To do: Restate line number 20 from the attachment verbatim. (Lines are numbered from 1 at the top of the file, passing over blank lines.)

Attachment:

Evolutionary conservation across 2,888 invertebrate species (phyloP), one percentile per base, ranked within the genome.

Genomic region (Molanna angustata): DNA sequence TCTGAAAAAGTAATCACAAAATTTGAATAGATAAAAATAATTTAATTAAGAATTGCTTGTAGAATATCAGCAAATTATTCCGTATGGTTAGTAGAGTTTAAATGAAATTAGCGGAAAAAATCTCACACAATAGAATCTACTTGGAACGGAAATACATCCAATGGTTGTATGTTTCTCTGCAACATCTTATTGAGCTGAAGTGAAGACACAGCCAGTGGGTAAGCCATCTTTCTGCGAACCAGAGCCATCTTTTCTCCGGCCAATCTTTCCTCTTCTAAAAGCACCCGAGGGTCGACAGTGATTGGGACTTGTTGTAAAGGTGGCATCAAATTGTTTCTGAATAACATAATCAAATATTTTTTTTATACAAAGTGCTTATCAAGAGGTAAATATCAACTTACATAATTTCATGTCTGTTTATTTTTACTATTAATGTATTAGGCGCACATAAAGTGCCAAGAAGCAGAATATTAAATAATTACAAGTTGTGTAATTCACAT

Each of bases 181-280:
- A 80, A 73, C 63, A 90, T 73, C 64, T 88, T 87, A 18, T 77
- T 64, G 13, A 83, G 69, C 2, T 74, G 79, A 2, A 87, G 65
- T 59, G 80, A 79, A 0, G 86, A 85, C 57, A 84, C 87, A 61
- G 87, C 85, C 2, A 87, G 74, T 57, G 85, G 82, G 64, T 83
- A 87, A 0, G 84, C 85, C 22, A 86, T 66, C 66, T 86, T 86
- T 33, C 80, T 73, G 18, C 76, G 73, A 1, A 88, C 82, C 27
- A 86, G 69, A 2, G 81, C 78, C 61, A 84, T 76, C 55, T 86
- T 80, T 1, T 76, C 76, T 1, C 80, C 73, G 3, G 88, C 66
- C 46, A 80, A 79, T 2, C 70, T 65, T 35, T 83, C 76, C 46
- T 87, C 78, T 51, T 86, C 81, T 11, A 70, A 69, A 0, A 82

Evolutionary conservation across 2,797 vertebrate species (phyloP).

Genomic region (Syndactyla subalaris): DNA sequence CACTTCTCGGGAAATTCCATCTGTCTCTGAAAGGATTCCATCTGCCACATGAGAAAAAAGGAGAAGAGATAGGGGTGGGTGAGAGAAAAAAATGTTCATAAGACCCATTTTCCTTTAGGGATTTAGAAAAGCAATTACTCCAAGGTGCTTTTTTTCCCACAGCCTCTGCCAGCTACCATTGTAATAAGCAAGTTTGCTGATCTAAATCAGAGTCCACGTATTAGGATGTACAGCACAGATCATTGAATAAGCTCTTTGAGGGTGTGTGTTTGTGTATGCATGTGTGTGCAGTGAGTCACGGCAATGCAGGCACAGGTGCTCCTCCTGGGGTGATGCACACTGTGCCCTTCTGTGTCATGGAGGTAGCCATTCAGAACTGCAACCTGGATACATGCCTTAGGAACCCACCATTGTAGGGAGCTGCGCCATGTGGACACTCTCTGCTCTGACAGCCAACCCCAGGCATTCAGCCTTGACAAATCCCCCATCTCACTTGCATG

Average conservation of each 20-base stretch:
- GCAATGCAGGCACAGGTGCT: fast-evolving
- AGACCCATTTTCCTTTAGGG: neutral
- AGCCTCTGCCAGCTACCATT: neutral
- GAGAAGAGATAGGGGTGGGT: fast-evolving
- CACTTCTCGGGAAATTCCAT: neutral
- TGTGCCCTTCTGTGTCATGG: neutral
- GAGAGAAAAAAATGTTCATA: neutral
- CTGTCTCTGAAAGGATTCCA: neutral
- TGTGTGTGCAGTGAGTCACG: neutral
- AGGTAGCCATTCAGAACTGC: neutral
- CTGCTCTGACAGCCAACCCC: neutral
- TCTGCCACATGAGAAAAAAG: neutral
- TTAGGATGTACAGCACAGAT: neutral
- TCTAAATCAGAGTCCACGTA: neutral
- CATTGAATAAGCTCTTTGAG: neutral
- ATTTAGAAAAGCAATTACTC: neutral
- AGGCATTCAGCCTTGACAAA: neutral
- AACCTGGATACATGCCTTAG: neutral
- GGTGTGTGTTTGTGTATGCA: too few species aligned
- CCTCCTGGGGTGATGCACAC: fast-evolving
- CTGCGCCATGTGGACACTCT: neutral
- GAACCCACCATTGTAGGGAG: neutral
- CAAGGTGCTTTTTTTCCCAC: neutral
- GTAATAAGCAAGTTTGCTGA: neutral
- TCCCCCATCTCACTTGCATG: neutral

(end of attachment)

- GAGAAGAGATAGGGGTGGGT: fast-evolving